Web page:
- line A would join Montmartre to Montparnasse as an additional north-south line to the west of line 4
- line B would serve the north-west of Paris only by connecting Saint-Lazare station to Porte de Clichy and Porte de Saint-Ouen
- line C would serve the south-west only by connecting Montparnasse station to Porte de Vanves. The aim was to connect B with C, but CMP bought before: B renamed as 13 and C renamed as 14. Both were connected by RATP being current line 13.
Line A was finally inaugurated on 4 November 1910, after being postponed because of the flood Paris experienced in January of that year. Line B was inaugurated on 26 February 1911. Because of the high construction costs, the construction of line C was postponed. The Nord-Sud company and the C.M.P. company used compatible trains which could be used on both networks. But CMP trains catches current from + 600 volts at the third rail, and NS from the differential between − 600 volts on the aerial and + 600 volts on third rail. This was necessary due the high slope to climb on NS lines. Moreover, the Nord-Sud network distinguished itself from its competitor with the high-quality decoration of its stations, the train's extreme comfort and its pretty lighting.
Nord-Sud did not become profitable and bankruptcy became unavoidable. By the end of 1930, the C.M.P. bought Nord-Sud. Line A became line 12 and line B line 13. Line C was built and renamed line 14, that line was reorganized in 1937 with line 8 and 10. This partial line is now the south part of line 13.
The last Nord-Sud train set was decommissioned on 15 May 1972.
1930–1950: The first inner suburbs are reached 
Fulgence Bienvenüe's project was nearly completed during the 1920s. Paris planned three new lines and extensions of most lines to the inner suburbs, despite the reluctance of Parisians. Bienvenüe's inner circular line having been abandoned, the already built portion between Duroc and Odéon for the creation of a new east-west line which would become today's line 10 and it would be extended west to Porte de Saint-Cloud and the inner suburbs of Boulogne.
The line C planned by Nord-Sud between Montparnasse station and Porte de Vanves would be built as an initial line 14 (different from present line 14). It would also extend north in encompassing the already built portion between Invalides and Duroc which was initially planned as part of the inner circular.
In addition, most existing lines would be extended to the inner suburbs. The first to leave the city proper was line 9, extended in 1934 to Boulogne-Billancourt; more would follow it in the 1930s. World War II forced authorities to abandon projects such as the extension of lines 4 or 12 to the northern suburbs. By 1949, eight lines had been extended: line 1 to Neuilly and Vincennes, line 3 to Levallois-Perret, line 5 to Pantin, line 7 to Ivry, line 8 to Charenton, line 9 to Boulogne-Billancourt, line 11 to Les Lilas and line 12 to Issy-les-Moulineaux.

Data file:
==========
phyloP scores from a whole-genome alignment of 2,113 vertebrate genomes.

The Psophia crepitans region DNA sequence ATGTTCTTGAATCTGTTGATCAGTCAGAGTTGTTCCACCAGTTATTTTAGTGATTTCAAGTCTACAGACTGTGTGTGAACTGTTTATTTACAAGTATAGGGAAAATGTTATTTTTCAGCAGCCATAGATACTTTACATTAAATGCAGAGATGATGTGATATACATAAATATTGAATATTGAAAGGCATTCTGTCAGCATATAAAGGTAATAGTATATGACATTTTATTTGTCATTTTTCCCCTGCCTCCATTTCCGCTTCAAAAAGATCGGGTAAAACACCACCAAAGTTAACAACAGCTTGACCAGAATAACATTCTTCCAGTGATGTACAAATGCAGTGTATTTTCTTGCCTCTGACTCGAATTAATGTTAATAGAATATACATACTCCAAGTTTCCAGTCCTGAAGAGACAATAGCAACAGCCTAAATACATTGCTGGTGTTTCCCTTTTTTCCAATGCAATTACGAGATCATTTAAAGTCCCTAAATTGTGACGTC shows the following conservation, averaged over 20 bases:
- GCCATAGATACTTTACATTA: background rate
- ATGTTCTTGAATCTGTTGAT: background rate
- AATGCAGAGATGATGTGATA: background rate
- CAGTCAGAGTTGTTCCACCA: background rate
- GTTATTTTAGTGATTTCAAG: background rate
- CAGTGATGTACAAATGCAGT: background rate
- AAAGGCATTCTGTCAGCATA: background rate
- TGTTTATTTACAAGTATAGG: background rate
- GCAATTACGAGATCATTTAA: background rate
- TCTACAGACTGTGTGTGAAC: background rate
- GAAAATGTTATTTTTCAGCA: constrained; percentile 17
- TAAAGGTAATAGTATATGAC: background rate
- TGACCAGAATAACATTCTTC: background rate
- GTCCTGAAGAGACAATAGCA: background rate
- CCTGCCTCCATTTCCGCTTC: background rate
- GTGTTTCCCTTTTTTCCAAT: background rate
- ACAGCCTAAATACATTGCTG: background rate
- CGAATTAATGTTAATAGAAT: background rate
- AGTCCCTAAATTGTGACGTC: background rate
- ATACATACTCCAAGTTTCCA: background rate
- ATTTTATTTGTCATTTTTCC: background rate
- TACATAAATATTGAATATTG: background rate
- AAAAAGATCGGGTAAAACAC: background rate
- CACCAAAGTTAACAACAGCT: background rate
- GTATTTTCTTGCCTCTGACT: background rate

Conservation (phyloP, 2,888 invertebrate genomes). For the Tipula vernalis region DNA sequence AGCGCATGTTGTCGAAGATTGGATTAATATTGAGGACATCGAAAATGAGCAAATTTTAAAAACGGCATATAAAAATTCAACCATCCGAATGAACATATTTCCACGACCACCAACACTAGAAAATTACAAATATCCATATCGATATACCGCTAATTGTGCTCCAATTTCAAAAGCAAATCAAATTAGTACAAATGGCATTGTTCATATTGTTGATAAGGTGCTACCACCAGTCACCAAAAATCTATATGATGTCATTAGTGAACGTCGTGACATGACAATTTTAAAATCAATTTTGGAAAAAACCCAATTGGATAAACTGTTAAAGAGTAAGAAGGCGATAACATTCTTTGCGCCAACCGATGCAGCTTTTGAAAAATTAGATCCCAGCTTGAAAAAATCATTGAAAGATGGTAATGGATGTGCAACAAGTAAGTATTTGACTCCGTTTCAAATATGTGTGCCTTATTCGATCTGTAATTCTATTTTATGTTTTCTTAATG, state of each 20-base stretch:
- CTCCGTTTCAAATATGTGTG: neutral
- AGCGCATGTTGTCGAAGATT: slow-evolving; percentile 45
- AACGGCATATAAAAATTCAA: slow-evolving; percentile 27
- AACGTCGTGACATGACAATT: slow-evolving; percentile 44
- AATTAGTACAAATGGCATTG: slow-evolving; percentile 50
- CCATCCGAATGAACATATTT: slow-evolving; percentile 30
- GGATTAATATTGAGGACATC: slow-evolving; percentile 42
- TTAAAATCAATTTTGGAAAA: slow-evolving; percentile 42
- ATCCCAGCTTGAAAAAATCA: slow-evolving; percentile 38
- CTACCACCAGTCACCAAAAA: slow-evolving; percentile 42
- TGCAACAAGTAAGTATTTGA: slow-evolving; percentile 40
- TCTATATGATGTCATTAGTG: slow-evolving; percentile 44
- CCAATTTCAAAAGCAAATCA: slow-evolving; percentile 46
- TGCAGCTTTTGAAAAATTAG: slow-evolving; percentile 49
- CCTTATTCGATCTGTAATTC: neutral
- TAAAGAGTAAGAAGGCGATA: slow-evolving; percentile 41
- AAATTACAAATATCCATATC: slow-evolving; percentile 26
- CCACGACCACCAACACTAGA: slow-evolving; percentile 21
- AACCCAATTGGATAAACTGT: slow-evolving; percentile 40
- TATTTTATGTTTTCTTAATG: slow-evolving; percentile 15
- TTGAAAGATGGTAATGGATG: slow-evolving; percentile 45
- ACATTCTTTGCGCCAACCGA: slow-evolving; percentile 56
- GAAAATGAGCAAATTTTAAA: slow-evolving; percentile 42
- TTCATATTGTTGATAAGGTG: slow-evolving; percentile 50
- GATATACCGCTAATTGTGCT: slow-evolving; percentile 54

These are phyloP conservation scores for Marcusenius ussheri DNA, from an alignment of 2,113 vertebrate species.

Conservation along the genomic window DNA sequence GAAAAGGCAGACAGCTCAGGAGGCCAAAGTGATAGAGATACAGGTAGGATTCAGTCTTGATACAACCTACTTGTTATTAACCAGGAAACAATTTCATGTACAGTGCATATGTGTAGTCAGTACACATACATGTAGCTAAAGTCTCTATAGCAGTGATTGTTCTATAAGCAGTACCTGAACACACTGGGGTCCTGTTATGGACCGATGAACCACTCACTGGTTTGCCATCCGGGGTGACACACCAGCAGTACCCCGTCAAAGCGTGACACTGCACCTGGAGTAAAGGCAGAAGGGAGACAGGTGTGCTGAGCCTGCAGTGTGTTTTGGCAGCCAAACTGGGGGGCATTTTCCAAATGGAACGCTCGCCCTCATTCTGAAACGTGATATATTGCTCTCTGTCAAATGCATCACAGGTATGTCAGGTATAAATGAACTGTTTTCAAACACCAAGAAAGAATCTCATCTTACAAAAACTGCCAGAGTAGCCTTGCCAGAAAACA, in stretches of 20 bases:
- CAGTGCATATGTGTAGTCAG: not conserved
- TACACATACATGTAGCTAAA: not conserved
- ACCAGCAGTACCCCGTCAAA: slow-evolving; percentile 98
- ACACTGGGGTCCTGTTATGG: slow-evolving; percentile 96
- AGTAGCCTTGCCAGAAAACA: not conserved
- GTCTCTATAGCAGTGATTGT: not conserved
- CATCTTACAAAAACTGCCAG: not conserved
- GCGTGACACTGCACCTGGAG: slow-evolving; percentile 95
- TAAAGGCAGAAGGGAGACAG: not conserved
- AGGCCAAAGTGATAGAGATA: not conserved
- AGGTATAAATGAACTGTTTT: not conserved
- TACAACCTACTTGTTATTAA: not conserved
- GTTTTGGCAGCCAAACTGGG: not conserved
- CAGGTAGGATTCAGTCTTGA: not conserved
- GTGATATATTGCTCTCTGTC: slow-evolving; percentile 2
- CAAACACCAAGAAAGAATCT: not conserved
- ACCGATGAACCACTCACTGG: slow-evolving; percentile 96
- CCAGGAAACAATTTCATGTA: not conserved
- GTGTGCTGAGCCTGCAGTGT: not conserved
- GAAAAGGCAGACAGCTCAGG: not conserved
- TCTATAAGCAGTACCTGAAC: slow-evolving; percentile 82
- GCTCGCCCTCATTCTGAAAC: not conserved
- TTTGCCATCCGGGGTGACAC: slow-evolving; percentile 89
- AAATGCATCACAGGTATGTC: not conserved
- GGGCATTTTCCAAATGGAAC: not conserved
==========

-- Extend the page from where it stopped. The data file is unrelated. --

World War II had a massive impact on the Métro. Services were limited and many stations closed. The risk of bombing meant the service between Place d'Italie and Étoile was transferred from line 5 to line 6, so that most of the elevated portions of the Métro would be on a single line: line 6. As a result, lines 2 and 6 together now form a circle. Most stations were too shallow to be used as bomb shelters. The French Resistance used the tunnels to conduct swift assaults throughout Paris.
It took a long time to recover after liberation in 1944. Many stations had not reopened by the 1960s and some closed for good. On 23 March 1948, the C.M.P (the underground) and the STCRP (bus and tramways) merged to form the RATP, which still operates the Métro.
1960–1990: the development of the RER 
The network grew saturated during the 1950s. Outdated technology limited the number of trains. That led the RATP to stop extending lines and to concentrate instead on modernisation. The MP 51 prototype was built, testing both rubber-tyred metro and basic automatic piloting on the voie navette. The first replacements of the older Sprague trains began with experimental articulated train units and then with mainstream rubber-tyred metro MP 55 and MP 59, some of the latter are still in service today (line 4 and 11). Thanks to newer trains and better signalling, trains ran more frequently.
The population of Paris boomed from 1950 to 1980. Cars became more popular and suburbs grew further from the city. Paris' main railway stations, ere the termini of the suburban rail lines, were overcrowded during rush hour. The short distance between metro stations slowed the network and made it unprofitable to build extensions.
The solution in the 1960s was to revive a project abandoned at the end of the 19th century: joining suburban lines to new underground portions in the city centre. The system would be known as the réseau express régional (regional express network) (RER).